Recently I had grown tired of constantly having shin splints while running. Upon inquiring about this on facebook I was referenced to the book Born to Run by Christopher McDougall. After reading the book I was convinced to try barefoot running and see if this could cure what ails me. I proceed from that book to Jason Robillard's Barefoot Running Handbook which I found in e-book form through the Runner's World Barefoot forum. Now I am currently reading Barefoot Running Step by Step by Ken Bob Saxton. As I mentioned in my last blog post, I have the tendency to go nuts when I find a new thing to be interested in. After a few weeks of trying out various things and reading and trying to internalize what I have read I finally was able to go out on the track today and run 200 m. without experiencing any shin pain. My only casualty was a small blister on my left foot, which leaves me with more technique things to work out, namely lifting my foot instead of pushing off. I always appreciate acquiring new skills.
I have noticed that sill acquisition is a kind of crosstraining for the brain. It seems to me that the more skills we attempt to acquire the better we are at acquiring skills. My first real experience in conscious skill acquisition was a long time ago when I first set out to learn to play the saxophone. As time went on I learned skills such as basketball, billiards, darts - mostly physical skills. I noticed however that a large uptake to my acquisition speed was when I began to learn languages. It seems that there is something about developing a process of learning on my own that has enabled me to know how to approach other skills now. There is a saying that the more languages you learn, the easier it is to learn more languages. I always thought that this was due to common structures, vocabulary and such; however, I am beginning to think that while those things are helpful, the real key is that you know what your process needs to be.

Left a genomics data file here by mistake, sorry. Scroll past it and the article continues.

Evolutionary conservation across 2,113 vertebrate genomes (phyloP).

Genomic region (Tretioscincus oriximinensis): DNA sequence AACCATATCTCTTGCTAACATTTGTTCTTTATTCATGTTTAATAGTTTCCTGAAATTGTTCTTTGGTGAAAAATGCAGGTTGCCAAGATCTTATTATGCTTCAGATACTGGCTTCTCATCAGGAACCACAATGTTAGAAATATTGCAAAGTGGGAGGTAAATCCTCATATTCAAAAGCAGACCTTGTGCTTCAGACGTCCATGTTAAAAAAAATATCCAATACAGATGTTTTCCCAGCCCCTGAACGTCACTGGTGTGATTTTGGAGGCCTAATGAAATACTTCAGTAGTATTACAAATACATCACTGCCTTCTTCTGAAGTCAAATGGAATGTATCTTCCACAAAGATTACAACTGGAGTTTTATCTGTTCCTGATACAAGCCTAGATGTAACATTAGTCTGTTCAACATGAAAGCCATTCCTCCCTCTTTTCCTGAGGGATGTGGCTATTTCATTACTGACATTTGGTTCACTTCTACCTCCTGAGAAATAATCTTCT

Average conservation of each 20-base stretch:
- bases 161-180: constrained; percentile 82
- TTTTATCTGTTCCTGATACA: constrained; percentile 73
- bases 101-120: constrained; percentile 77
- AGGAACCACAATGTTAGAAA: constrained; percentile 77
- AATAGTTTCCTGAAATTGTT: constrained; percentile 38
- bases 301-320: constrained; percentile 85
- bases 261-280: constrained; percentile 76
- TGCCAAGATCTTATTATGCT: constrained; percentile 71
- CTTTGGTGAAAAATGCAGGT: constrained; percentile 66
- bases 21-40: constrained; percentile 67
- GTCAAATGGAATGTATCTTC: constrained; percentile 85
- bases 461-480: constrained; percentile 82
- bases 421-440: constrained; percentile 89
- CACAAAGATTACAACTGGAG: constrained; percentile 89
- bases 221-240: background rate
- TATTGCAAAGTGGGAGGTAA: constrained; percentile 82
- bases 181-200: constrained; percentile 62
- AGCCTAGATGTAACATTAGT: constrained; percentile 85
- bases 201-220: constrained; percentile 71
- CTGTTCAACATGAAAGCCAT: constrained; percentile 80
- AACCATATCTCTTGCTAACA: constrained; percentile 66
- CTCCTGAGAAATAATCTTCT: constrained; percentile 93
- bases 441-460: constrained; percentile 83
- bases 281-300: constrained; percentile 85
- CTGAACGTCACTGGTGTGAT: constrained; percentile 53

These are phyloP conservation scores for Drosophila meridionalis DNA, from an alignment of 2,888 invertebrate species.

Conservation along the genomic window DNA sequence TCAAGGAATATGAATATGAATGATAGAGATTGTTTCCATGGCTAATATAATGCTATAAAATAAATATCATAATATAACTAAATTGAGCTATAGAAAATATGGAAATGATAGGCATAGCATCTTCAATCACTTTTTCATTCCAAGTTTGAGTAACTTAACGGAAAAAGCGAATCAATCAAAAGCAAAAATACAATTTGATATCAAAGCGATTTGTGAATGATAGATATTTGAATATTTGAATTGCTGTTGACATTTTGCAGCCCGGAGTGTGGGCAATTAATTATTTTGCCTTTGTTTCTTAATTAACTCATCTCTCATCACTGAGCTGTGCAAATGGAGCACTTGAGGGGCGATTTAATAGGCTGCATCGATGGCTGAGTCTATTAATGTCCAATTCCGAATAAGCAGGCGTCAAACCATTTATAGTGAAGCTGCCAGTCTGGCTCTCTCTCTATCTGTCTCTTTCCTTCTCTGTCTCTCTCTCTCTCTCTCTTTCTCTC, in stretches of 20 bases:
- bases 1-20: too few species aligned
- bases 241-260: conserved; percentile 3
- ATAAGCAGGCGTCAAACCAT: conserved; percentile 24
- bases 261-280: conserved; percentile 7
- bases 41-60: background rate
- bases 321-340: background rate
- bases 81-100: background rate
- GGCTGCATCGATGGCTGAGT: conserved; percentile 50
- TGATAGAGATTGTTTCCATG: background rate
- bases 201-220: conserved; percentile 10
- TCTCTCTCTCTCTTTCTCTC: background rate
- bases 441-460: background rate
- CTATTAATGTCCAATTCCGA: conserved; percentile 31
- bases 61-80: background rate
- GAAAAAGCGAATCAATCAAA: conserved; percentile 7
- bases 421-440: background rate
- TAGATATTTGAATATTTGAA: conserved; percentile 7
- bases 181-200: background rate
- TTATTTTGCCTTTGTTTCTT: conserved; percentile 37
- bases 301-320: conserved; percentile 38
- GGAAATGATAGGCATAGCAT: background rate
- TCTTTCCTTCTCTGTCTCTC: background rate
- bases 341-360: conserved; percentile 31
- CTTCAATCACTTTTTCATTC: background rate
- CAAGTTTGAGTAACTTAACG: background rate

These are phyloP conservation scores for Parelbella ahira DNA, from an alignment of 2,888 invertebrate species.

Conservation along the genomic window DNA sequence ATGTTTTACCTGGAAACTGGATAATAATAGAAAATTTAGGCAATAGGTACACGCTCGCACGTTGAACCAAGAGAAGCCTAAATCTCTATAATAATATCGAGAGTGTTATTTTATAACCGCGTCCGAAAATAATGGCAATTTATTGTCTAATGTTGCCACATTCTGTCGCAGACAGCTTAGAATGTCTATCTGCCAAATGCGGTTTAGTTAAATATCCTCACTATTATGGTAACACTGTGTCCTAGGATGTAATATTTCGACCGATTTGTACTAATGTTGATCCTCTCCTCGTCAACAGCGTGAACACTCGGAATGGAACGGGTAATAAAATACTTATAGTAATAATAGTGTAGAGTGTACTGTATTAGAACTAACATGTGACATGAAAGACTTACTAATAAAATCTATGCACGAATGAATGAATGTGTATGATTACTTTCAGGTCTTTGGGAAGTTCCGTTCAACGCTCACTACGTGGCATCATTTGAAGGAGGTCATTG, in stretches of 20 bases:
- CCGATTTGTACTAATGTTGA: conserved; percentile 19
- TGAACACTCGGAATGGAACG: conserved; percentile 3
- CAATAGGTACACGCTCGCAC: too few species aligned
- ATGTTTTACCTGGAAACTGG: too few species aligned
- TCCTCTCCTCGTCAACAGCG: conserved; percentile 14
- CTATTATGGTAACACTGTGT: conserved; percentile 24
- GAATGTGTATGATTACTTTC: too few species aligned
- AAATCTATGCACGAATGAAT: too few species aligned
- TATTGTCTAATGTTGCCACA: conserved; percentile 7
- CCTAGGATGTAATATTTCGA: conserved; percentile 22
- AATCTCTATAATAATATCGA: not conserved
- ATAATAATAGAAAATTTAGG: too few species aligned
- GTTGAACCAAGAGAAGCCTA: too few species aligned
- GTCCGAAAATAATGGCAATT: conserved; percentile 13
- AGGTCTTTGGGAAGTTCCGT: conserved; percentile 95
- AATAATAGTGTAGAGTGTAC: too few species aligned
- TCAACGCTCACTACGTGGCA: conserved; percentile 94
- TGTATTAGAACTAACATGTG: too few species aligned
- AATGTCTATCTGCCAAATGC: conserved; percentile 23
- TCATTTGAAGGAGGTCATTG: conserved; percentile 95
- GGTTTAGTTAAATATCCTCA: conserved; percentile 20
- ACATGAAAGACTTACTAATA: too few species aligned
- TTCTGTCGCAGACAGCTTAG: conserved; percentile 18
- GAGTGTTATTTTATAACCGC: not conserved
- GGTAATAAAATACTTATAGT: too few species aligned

Being a research minded individual I found as many different methods of language acquisition as possible during my initial 10-month cycle. By going through in a sort of trial and error fashion I learned what worked well for me and what didn't. Now, I have developed a method for myself that has enabled me from being at an A2 level in French to a solid B2 if not a lower C1 level in a matter of four months! Applying that to other areas, when I decided to give barefooting a go, I found a couple of highly recommended books and studied them thoroughly then fused a method out of the books to make it my own and now I am looking down the barrel at actually being a runner like my parents were. I didn't really know where this blog post was going to go, but I feel like the moral here that I want everyone to take away is this: Develop your own method! I believe that there is much we can learn from others, however at the end of the day we have to make our skills our own. This is what separates us as artists and as human beings - our sense of self.